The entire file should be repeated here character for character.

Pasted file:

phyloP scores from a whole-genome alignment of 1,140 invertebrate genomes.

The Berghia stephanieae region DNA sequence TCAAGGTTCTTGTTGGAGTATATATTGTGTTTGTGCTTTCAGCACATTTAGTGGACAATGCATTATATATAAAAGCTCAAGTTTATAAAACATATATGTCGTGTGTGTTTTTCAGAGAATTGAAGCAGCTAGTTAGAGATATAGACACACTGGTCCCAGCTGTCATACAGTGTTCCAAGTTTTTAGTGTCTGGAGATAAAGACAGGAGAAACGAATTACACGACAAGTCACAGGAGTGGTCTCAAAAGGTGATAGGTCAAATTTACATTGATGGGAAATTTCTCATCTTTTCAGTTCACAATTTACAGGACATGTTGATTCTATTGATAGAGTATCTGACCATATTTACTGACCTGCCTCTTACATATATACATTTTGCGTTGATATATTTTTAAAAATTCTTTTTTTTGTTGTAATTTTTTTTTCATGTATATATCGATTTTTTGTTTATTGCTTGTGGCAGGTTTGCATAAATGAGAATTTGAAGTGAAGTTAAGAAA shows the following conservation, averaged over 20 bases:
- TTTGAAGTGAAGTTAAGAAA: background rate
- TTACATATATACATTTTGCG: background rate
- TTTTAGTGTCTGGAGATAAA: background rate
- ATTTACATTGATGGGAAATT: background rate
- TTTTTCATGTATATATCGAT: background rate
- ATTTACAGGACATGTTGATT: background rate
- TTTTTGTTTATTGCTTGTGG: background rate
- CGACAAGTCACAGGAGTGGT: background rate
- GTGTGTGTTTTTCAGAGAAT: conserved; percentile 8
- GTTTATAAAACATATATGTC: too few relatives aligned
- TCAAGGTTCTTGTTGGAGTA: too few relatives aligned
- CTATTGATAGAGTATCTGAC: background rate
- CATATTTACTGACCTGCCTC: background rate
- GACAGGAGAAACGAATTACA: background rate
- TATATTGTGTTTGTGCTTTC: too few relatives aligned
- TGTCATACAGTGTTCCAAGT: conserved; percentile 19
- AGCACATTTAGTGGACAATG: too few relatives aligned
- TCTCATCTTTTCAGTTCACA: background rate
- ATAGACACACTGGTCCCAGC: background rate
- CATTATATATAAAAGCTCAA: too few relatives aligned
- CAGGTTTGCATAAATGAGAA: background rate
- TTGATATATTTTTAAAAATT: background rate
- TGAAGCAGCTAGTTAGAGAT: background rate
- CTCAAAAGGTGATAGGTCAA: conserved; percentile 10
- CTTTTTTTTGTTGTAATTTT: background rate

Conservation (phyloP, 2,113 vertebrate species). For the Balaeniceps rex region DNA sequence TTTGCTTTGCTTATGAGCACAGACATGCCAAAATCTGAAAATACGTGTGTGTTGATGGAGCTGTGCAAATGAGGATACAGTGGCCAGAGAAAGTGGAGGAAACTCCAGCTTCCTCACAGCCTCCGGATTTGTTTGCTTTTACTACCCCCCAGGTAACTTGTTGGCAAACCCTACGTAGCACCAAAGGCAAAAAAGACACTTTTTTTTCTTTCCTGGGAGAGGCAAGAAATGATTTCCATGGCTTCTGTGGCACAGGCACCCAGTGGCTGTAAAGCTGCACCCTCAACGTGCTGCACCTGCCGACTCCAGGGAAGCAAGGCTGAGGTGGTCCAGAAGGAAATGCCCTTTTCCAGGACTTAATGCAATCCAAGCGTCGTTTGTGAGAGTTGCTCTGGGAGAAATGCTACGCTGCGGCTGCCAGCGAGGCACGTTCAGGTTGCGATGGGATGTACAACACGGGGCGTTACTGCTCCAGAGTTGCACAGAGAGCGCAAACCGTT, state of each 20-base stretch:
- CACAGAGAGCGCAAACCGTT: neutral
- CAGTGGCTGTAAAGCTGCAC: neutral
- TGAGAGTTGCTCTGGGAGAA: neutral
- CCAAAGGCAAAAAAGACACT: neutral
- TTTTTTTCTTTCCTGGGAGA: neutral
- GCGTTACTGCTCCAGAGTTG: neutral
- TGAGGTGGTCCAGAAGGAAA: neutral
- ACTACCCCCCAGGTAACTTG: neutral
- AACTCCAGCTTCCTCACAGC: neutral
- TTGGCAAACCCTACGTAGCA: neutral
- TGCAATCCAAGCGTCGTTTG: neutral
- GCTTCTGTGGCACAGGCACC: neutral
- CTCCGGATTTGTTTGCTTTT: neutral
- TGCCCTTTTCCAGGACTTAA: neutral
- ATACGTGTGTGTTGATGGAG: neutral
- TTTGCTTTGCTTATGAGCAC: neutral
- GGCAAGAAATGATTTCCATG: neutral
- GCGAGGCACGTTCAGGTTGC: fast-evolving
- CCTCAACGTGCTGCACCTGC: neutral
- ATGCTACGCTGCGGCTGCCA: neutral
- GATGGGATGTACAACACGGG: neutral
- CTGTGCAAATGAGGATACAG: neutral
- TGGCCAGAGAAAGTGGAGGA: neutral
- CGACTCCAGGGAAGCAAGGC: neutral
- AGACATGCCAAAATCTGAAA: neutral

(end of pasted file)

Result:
phyloP scores from a whole-genome alignment of 1,140 invertebrate genomes.

The Berghia stephanieae region DNA sequence TCAAGGTTCTTGTTGGAGTATATATTGTGTTTGTGCTTTCAGCACATTTAGTGGACAATGCATTATATATAAAAGCTCAAGTTTATAAAACATATATGTCGTGTGTGTTTTTCAGAGAATTGAAGCAGCTAGTTAGAGATATAGACACACTGGTCCCAGCTGTCATACAGTGTTCCAAGTTTTTAGTGTCTGGAGATAAAGACAGGAGAAACGAATTACACGACAAGTCACAGGAGTGGTCTCAAAAGGTGATAGGTCAAATTTACATTGATGGGAAATTTCTCATCTTTTCAGTTCACAATTTACAGGACATGTTGATTCTATTGATAGAGTATCTGACCATATTTACTGACCTGCCTCTTACATATATACATTTTGCGTTGATATATTTTTAAAAATTCTTTTTTTTGTTGTAATTTTTTTTTCATGTATATATCGATTTTTTGTTTATTGCTTGTGGCAGGTTTGCATAAATGAGAATTTGAAGTGAAGTTAAGAAA shows the following conservation, averaged over 20 bases:
- TTTGAAGTGAAGTTAAGAAA: background rate
- TTACATATATACATTTTGCG: background rate
- TTTTAGTGTCTGGAGATAAA: background rate
- ATTTACATTGATGGGAAATT: background rate
- TTTTTCATGTATATATCGAT: background rate
- ATTTACAGGACATGTTGATT: background rate
- TTTTTGTTTATTGCTTGTGG: background rate
- CGACAAGTCACAGGAGTGGT: background rate
- GTGTGTGTTTTTCAGAGAAT: conserved; percentile 8
- GTTTATAAAACATATATGTC: too few relatives aligned
- TCAAGGTTCTTGTTGGAGTA: too few relatives aligned
- CTATTGATAGAGTATCTGAC: background rate
- CATATTTACTGACCTGCCTC: background rate
- GACAGGAGAAACGAATTACA: background rate
- TATATTGTGTTTGTGCTTTC: too few relatives aligned
- TGTCATACAGTGTTCCAAGT: conserved; percentile 19
- AGCACATTTAGTGGACAATG: too few relatives aligned
- TCTCATCTTTTCAGTTCACA: background rate
- ATAGACACACTGGTCCCAGC: background rate
- CATTATATATAAAAGCTCAA: too few relatives aligned
- CAGGTTTGCATAAATGAGAA: background rate
- TTGATATATTTTTAAAAATT: background rate
- TGAAGCAGCTAGTTAGAGAT: background rate
- CTCAAAAGGTGATAGGTCAA: conserved; percentile 10
- CTTTTTTTTGTTGTAATTTT: background rate

Conservation (phyloP, 2,113 vertebrate species). For the Balaeniceps rex region DNA sequence TTTGCTTTGCTTATGAGCACAGACATGCCAAAATCTGAAAATACGTGTGTGTTGATGGAGCTGTGCAAATGAGGATACAGTGGCCAGAGAAAGTGGAGGAAACTCCAGCTTCCTCACAGCCTCCGGATTTGTTTGCTTTTACTACCCCCCAGGTAACTTGTTGGCAAACCCTACGTAGCACCAAAGGCAAAAAAGACACTTTTTTTTCTTTCCTGGGAGAGGCAAGAAATGATTTCCATGGCTTCTGTGGCACAGGCACCCAGTGGCTGTAAAGCTGCACCCTCAACGTGCTGCACCTGCCGACTCCAGGGAAGCAAGGCTGAGGTGGTCCAGAAGGAAATGCCCTTTTCCAGGACTTAATGCAATCCAAGCGTCGTTTGTGAGAGTTGCTCTGGGAGAAATGCTACGCTGCGGCTGCCAGCGAGGCACGTTCAGGTTGCGATGGGATGTACAACACGGGGCGTTACTGCTCCAGAGTTGCACAGAGAGCGCAAACCGTT, state of each 20-base stretch:
- CACAGAGAGCGCAAACCGTT: neutral
- CAGTGGCTGTAAAGCTGCAC: neutral
- TGAGAGTTGCTCTGGGAGAA: neutral
- CCAAAGGCAAAAAAGACACT: neutral
- TTTTTTTCTTTCCTGGGAGA: neutral
- GCGTTACTGCTCCAGAGTTG: neutral
- TGAGGTGGTCCAGAAGGAAA: neutral
- ACTACCCCCCAGGTAACTTG: neutral
- AACTCCAGCTTCCTCACAGC: neutral
- TTGGCAAACCCTACGTAGCA: neutral
- TGCAATCCAAGCGTCGTTTG: neutral
- GCTTCTGTGGCACAGGCACC: neutral
- CTCCGGATTTGTTTGCTTTT: neutral
- TGCCCTTTTCCAGGACTTAA: neutral
- ATACGTGTGTGTTGATGGAG: neutral
- TTTGCTTTGCTTATGAGCAC: neutral
- GGCAAGAAATGATTTCCATG: neutral
- GCGAGGCACGTTCAGGTTGC: fast-evolving
- CCTCAACGTGCTGCACCTGC: neutral
- ATGCTACGCTGCGGCTGCCA: neutral
- GATGGGATGTACAACACGGG: neutral
- CTGTGCAAATGAGGATACAG: neutral
- TGGCCAGAGAAAGTGGAGGA: neutral
- CGACTCCAGGGAAGCAAGGC: neutral
- AGACATGCCAAAATCTGAAA: neutral